Gaspor Farms puts the spotlight on milk-fed pork

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When it comes to decadent dishes meat dishes, those made with pork is rarely at the top of the list. Yes, there’s pork belly and the resulting bacon, but that craze has arguably tapered off in the past five years or so. Duck breast, lamb chops, or even a top-notch ribeye steak are all considered more “decadent” meat options than swine. Thankfully, Gaspor is changing that.

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Located in St. Jerome, Quebec, about an hour northwest of Montreal, Gaspor has been a game-changer in pork production since it was founded in 1999. It’s all thanks to a trip to Spain, where pork producers Marc and Céline Aubin discovered the wonderment that is milk-fed piglet. Fast forward a few decades, and their sons Nicholas and Alexandre are now running the show, raising and supplying their piglets to some of the best restaurants in the world, including Thomas Keller’s Per Se in New York, and French Laundry in the Napa Valley.

So, how did a small farm in Quebec end up supplying three-Michelin-star restaurants? According to Gaspor’s manager and rep, Max Poirier, a number of factors contribute to Gaspor’s success.

“When Normand Laprise (of Toque) and Martin Picard (of Au Pied de Cochon) initially tasted Gaspor’s milk-fed piglets, they found it interesting, but also provided feedback that has led to changes in creating the product we sell today,” Poirier says.

Essentially, the chefs found that because the piglets were so small (they were only four weeks old), it made them difficult to cook in any other applications than cooking whole or in entire sections.

Incorporating this industry input, Gaspor did something that many other pork producers would proclaim is impossible; it decided to raise piglets on milk alone, until they reached a size that is easier to work with, growing to about 30 kilograms. After the piglets consume their mother’s milk for about the first four weeks of their lives, they are switched to another milk that Gaspor has specially developed for another seven to 10 weeks, before going to slaughter at about three months of age. The resulting product is as sweet and tender as a younger piglet would be, but is large enough to allow for more versatility in the cuts that it yields.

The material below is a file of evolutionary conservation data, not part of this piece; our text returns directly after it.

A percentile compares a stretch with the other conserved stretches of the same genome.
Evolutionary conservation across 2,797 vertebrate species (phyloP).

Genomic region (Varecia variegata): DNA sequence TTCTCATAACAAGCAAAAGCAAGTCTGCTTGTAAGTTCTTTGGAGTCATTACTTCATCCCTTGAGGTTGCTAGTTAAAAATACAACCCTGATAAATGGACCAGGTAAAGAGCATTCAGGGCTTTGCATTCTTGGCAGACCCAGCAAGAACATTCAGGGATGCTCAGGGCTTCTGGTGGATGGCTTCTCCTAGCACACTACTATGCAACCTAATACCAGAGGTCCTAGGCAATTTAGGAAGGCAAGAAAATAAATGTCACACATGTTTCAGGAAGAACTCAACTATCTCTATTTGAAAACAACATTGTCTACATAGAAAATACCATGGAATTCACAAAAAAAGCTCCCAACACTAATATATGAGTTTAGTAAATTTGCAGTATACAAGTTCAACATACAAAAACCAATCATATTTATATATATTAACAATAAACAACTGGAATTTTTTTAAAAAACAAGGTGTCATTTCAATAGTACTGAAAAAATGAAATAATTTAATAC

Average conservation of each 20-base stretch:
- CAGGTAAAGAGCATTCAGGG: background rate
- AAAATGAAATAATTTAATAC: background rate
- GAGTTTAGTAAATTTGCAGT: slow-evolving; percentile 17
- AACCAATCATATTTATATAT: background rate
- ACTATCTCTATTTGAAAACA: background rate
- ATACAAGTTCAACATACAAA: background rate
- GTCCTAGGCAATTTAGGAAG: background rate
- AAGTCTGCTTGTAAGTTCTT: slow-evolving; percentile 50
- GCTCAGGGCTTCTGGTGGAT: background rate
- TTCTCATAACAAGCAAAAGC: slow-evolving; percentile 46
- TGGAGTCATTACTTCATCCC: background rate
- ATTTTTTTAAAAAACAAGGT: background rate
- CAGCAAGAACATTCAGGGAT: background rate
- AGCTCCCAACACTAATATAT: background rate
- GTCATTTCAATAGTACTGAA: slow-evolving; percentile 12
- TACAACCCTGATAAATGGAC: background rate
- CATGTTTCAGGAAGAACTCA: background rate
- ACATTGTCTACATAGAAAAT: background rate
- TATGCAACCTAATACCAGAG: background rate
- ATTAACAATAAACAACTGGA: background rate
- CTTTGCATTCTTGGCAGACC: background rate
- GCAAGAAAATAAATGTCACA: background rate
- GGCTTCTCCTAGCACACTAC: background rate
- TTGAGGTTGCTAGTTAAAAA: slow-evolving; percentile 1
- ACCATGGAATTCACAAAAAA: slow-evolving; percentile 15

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“The size of the meat has to be the same, it has to be consistent, when we are supplying to restaurants and hotels,” Poirier explains, “It’s impossible for them to [work out their costs] when one week they get a shoulder that is one kilogram and the next week they get a shoulder that is six kilograms.”

This consistency is one of the biggest difficulties that Gaspor faces, in addition to the expense of raising piglets on milk alone. Poirier says, “We have to feed them eight times the amount of food as pigs who are grain-fed. It means that our product is quite expensive compared to regular pork. People don’t understand the price difference.”

It’s an expense that can almost be overlooked when you consider the taste of Gaspor’s product though. Although the Aubins and Poirier can’t divulge the entire milk-formula that they use, they can say that an integral component is coconut fat, which lends an incomparable succulence to the resulting pork fat. Let’s just say that it’s not the type of fat you cut off and push to the side of your plate, and neither is the skin. It’s thin and crisp, unlike any you may have had at pig roasts.

“When we have chefs and such come visit the farm, at the end, we take various cuts and simply cook them over charcoal,” Poirier says.

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It’s a product that comes without pretense, garnish or gimmicks. And its marketing tactics work, because it can’t produce enough to keep up with the demand. Gaspor slaughters about 100 piglets a week, working out to over 5,000 over the course of a year. It ships across Canada and the United States, and even send shipments to Japan three or four times a year.

The most impressive part is that Gaspor sees its product from start to finish. from raising and slaughtering the piglets, to transform the meat into various cuts and pre-fabricated products and shipping them to chefs and restaurateurs across North America and abroad.

“We know our product is very good but without the chefs, it would not be anything. The union between us at Gaspor, and the chefs we work with is very important,” Poirier states. After all, chefs the people using the product, and if they like what they’re getting, they will continue to purchase it. And purchase it they do, because no one else is doing what Gaspor is: focusing on quality instead of quantity, and building human relationships. It might not be cheap, but it’s also difficult to argue that it’s not some of the best tasting pork you will ever get to try.